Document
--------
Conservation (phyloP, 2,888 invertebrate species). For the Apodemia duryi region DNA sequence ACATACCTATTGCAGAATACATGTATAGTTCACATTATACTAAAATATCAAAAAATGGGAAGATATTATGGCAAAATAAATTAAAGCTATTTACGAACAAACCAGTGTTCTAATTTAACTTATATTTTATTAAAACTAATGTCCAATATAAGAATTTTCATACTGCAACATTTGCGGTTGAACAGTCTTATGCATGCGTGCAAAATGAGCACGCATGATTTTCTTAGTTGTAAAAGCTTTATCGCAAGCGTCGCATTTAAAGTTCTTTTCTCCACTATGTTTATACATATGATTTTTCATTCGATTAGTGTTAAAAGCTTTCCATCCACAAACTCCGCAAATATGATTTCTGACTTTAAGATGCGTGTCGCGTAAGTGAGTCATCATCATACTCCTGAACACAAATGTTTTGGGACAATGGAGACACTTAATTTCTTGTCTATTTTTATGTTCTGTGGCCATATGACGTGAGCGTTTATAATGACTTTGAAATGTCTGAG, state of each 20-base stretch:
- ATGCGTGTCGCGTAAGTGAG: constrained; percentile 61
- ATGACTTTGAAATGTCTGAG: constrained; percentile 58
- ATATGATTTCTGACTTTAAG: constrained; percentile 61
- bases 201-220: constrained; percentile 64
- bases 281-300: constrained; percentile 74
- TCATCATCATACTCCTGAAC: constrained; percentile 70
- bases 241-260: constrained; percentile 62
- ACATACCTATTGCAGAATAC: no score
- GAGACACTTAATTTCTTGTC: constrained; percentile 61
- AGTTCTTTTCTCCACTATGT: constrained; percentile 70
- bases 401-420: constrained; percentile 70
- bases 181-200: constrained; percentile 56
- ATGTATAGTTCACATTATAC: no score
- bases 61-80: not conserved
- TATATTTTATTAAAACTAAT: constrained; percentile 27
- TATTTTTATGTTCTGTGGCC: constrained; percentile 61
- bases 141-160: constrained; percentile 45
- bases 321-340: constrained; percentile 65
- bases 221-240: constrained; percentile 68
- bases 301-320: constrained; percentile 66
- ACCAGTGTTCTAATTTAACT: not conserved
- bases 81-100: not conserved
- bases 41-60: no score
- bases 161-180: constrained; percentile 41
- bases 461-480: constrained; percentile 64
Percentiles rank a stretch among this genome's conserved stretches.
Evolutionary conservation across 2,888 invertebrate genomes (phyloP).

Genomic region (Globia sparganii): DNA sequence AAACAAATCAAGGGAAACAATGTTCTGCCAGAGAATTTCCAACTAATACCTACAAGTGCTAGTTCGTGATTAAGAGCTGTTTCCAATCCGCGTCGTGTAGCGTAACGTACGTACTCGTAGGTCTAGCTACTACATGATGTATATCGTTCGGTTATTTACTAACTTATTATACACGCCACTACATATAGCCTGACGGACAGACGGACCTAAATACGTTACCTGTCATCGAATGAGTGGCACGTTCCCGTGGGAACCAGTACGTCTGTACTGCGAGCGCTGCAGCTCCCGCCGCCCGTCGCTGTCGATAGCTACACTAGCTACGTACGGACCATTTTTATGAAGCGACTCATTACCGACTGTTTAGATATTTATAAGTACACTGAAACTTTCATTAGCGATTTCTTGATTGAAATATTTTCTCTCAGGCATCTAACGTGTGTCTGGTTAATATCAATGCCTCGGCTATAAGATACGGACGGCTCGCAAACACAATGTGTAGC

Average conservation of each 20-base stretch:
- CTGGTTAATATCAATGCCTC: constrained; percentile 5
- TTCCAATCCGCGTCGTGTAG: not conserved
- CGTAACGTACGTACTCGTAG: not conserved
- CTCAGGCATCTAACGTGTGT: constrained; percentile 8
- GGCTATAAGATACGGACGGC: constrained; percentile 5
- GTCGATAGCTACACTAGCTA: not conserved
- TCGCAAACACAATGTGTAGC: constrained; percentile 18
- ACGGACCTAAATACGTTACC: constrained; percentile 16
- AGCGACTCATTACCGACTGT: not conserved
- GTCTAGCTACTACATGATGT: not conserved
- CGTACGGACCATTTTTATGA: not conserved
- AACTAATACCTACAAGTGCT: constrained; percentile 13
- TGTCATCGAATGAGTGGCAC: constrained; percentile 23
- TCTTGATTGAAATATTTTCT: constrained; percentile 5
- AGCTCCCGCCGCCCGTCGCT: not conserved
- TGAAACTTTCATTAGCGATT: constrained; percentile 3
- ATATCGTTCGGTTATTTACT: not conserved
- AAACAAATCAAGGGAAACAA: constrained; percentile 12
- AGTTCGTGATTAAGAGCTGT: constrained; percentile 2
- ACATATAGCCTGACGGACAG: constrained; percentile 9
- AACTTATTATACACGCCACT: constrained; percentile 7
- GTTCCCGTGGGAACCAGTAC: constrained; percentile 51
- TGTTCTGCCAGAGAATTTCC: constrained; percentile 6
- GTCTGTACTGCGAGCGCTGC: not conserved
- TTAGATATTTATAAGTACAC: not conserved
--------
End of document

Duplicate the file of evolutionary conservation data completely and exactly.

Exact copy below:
Conservation (phyloP, 2,888 invertebrate species). For the Apodemia duryi region DNA sequence ACATACCTATTGCAGAATACATGTATAGTTCACATTATACTAAAATATCAAAAAATGGGAAGATATTATGGCAAAATAAATTAAAGCTATTTACGAACAAACCAGTGTTCTAATTTAACTTATATTTTATTAAAACTAATGTCCAATATAAGAATTTTCATACTGCAACATTTGCGGTTGAACAGTCTTATGCATGCGTGCAAAATGAGCACGCATGATTTTCTTAGTTGTAAAAGCTTTATCGCAAGCGTCGCATTTAAAGTTCTTTTCTCCACTATGTTTATACATATGATTTTTCATTCGATTAGTGTTAAAAGCTTTCCATCCACAAACTCCGCAAATATGATTTCTGACTTTAAGATGCGTGTCGCGTAAGTGAGTCATCATCATACTCCTGAACACAAATGTTTTGGGACAATGGAGACACTTAATTTCTTGTCTATTTTTATGTTCTGTGGCCATATGACGTGAGCGTTTATAATGACTTTGAAATGTCTGAG, state of each 20-base stretch:
- ATGCGTGTCGCGTAAGTGAG: constrained; percentile 61
- ATGACTTTGAAATGTCTGAG: constrained; percentile 58
- ATATGATTTCTGACTTTAAG: constrained; percentile 61
- bases 201-220: constrained; percentile 64
- bases 281-300: constrained; percentile 74
- TCATCATCATACTCCTGAAC: constrained; percentile 70
- bases 241-260: constrained; percentile 62
- ACATACCTATTGCAGAATAC: no score
- GAGACACTTAATTTCTTGTC: constrained; percentile 61
- AGTTCTTTTCTCCACTATGT: constrained; percentile 70
- bases 401-420: constrained; percentile 70
- bases 181-200: constrained; percentile 56
- ATGTATAGTTCACATTATAC: no score
- bases 61-80: not conserved
- TATATTTTATTAAAACTAAT: constrained; percentile 27
- TATTTTTATGTTCTGTGGCC: constrained; percentile 61
- bases 141-160: constrained; percentile 45
- bases 321-340: constrained; percentile 65
- bases 221-240: constrained; percentile 68
- bases 301-320: constrained; percentile 66
- ACCAGTGTTCTAATTTAACT: not conserved
- bases 81-100: not conserved
- bases 41-60: no score
- bases 161-180: constrained; percentile 41
- bases 461-480: constrained; percentile 64
Percentiles rank a stretch among this genome's conserved stretches.
Evolutionary conservation across 2,888 invertebrate genomes (phyloP).

Genomic region (Globia sparganii): DNA sequence AAACAAATCAAGGGAAACAATGTTCTGCCAGAGAATTTCCAACTAATACCTACAAGTGCTAGTTCGTGATTAAGAGCTGTTTCCAATCCGCGTCGTGTAGCGTAACGTACGTACTCGTAGGTCTAGCTACTACATGATGTATATCGTTCGGTTATTTACTAACTTATTATACACGCCACTACATATAGCCTGACGGACAGACGGACCTAAATACGTTACCTGTCATCGAATGAGTGGCACGTTCCCGTGGGAACCAGTACGTCTGTACTGCGAGCGCTGCAGCTCCCGCCGCCCGTCGCTGTCGATAGCTACACTAGCTACGTACGGACCATTTTTATGAAGCGACTCATTACCGACTGTTTAGATATTTATAAGTACACTGAAACTTTCATTAGCGATTTCTTGATTGAAATATTTTCTCTCAGGCATCTAACGTGTGTCTGGTTAATATCAATGCCTCGGCTATAAGATACGGACGGCTCGCAAACACAATGTGTAGC

Average conservation of each 20-base stretch:
- CTGGTTAATATCAATGCCTC: constrained; percentile 5
- TTCCAATCCGCGTCGTGTAG: not conserved
- CGTAACGTACGTACTCGTAG: not conserved
- CTCAGGCATCTAACGTGTGT: constrained; percentile 8
- GGCTATAAGATACGGACGGC: constrained; percentile 5
- GTCGATAGCTACACTAGCTA: not conserved
- TCGCAAACACAATGTGTAGC: constrained; percentile 18
- ACGGACCTAAATACGTTACC: constrained; percentile 16
- AGCGACTCATTACCGACTGT: not conserved
- GTCTAGCTACTACATGATGT: not conserved
- CGTACGGACCATTTTTATGA: not conserved
- AACTAATACCTACAAGTGCT: constrained; percentile 13
- TGTCATCGAATGAGTGGCAC: constrained; percentile 23
- TCTTGATTGAAATATTTTCT: constrained; percentile 5
- AGCTCCCGCCGCCCGTCGCT: not conserved
- TGAAACTTTCATTAGCGATT: constrained; percentile 3
- ATATCGTTCGGTTATTTACT: not conserved
- AAACAAATCAAGGGAAACAA: constrained; percentile 12
- AGTTCGTGATTAAGAGCTGT: constrained; percentile 2
- ACATATAGCCTGACGGACAG: constrained; percentile 9
- AACTTATTATACACGCCACT: constrained; percentile 7
- GTTCCCGTGGGAACCAGTAC: constrained; percentile 51
- TGTTCTGCCAGAGAATTTCC: constrained; percentile 6
- GTCTGTACTGCGAGCGCTGC: not conserved
- TTAGATATTTATAAGTACAC: not conserved